Re:Fucking ads (2, Insightful)

Anonymous Coward | about 6 months ago | (#47168715)

I use ABP regularly - I didn't even realise that ads were used on slashdot

Re:Fucking ads (2)

Kuroji (990107) | about 6 months ago | (#47169047)

...yo dawg, I heard you like ads...

Re:Fucking ads (1)

gl4ss (559668) | about 6 months ago | (#47169573)

I think they're experimenting with adblock countermeasures.

I mean, the other day for one story I got bullshit ads. this is despite me using the "classic" mode(that goes to a different page for making a reply etc) - and despite using abp - and despite having "ads disabled" checkbox checked.

Re:Fucking ads (0)

Anonymous Coward | about 6 months ago | (#47171583)

Write your own filter: https://adblockplus.org/en/filters#elemhide

Re:Fucking ads (1)

ocean_soul (1019086) | about 6 months ago | (#47171815)

Did they try putting an ad within an ad on this article about a star within a star?

If they did, they would earn an exception filter in AdBlock from me.

Re:Fucking ads (2, Insightful)

i kan reed (749298) | about 6 months ago | (#47167365)

I used to think adblock was unnecessary back when google was doing the whole "unobtrusive text ad" thing, and I saw a future with hope for ads being reasonable things. But it's been years since that was worth worrying about.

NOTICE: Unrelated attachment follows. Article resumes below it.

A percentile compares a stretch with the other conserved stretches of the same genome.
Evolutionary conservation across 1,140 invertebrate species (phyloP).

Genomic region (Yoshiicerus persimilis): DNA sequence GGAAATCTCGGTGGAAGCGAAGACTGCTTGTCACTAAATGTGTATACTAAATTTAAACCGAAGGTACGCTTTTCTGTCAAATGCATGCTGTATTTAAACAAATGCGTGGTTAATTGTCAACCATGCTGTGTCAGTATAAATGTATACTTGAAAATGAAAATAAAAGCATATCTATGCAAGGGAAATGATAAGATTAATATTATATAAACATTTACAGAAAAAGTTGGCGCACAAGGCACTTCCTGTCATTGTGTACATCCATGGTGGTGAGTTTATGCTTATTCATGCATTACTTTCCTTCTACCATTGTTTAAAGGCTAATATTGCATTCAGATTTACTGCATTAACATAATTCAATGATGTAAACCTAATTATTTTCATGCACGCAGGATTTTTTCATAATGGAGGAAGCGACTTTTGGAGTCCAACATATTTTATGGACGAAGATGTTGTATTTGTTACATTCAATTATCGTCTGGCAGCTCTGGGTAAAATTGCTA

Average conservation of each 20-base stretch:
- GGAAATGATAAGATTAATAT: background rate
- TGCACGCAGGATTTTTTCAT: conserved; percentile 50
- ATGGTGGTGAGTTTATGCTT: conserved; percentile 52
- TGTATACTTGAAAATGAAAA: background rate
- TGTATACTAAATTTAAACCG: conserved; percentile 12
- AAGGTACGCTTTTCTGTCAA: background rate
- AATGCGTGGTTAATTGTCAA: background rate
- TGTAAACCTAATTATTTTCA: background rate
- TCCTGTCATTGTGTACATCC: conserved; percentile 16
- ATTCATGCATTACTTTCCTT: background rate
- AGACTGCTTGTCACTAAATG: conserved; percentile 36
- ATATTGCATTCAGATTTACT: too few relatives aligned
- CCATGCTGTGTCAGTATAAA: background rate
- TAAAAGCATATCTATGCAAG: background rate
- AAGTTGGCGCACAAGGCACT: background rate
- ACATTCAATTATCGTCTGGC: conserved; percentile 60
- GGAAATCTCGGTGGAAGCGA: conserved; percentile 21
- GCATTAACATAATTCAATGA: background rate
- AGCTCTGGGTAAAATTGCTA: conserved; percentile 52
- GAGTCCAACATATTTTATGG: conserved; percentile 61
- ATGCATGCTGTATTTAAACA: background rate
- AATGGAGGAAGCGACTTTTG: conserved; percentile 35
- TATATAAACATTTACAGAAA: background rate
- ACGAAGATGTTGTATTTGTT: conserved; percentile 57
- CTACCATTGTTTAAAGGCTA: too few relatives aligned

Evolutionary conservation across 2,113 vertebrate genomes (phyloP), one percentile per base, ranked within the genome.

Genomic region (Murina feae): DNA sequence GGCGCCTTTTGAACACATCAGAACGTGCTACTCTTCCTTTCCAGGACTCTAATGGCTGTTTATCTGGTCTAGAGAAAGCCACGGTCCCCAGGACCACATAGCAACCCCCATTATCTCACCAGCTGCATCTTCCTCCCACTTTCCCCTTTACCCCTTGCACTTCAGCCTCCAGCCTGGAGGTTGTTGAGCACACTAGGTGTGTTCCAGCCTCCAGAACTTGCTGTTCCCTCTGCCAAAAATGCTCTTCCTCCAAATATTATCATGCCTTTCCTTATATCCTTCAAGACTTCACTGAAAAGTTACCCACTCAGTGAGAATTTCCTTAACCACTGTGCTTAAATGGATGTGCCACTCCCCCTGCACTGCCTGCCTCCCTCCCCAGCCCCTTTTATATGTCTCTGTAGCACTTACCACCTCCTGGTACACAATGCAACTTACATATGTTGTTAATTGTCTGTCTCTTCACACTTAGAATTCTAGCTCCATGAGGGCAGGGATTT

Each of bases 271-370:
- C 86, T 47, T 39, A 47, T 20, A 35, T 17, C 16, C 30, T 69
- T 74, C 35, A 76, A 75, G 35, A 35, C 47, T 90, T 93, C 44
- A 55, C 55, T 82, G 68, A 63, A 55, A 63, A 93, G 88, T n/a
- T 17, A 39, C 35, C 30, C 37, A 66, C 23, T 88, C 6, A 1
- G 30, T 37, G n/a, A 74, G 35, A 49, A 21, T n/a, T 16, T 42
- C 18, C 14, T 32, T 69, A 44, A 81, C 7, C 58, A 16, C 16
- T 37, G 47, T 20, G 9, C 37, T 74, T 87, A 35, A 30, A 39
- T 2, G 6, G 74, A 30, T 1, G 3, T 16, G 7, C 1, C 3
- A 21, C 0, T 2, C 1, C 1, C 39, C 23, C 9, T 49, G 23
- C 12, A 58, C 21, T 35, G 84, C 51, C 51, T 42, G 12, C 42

Marketers haven't learned that their obnoxiousness is a tragedy of the commons thing, and upping that factor to compete just quietly hurts the marketplace as a whole.

Re:Fucking ads (0)

Anonymous Coward | about 6 months ago | (#47167635)

If they understood what "tragedy of the commons" meant, then they'd probably have better career opportunities than Marketing. . .

Re:Fucking ads (1)

Jmc23 (2353706) | about 6 months ago | (#47169649)

Not only that, but if you look carefully, the 'powers-that-be' , i.e., those nerds that choose to take it up the ass from corporate america, i.e., current slashdot ed's, seem to be downmodding anything that goes against the new slashdot.

Rob malda would be spinning in his grave but the existence of beta and the new slashdot would never afford him the posibility of resting in peace.

I stuck around after most of the intelligent people left, I even stuck around after the stories dropped about 30-40 iq points to understand, but ffs showing me ads all over the place at the same time as prominently/displaying an ads disabled-for-contributions... well, fuck it.

Re:Fucking ads (0)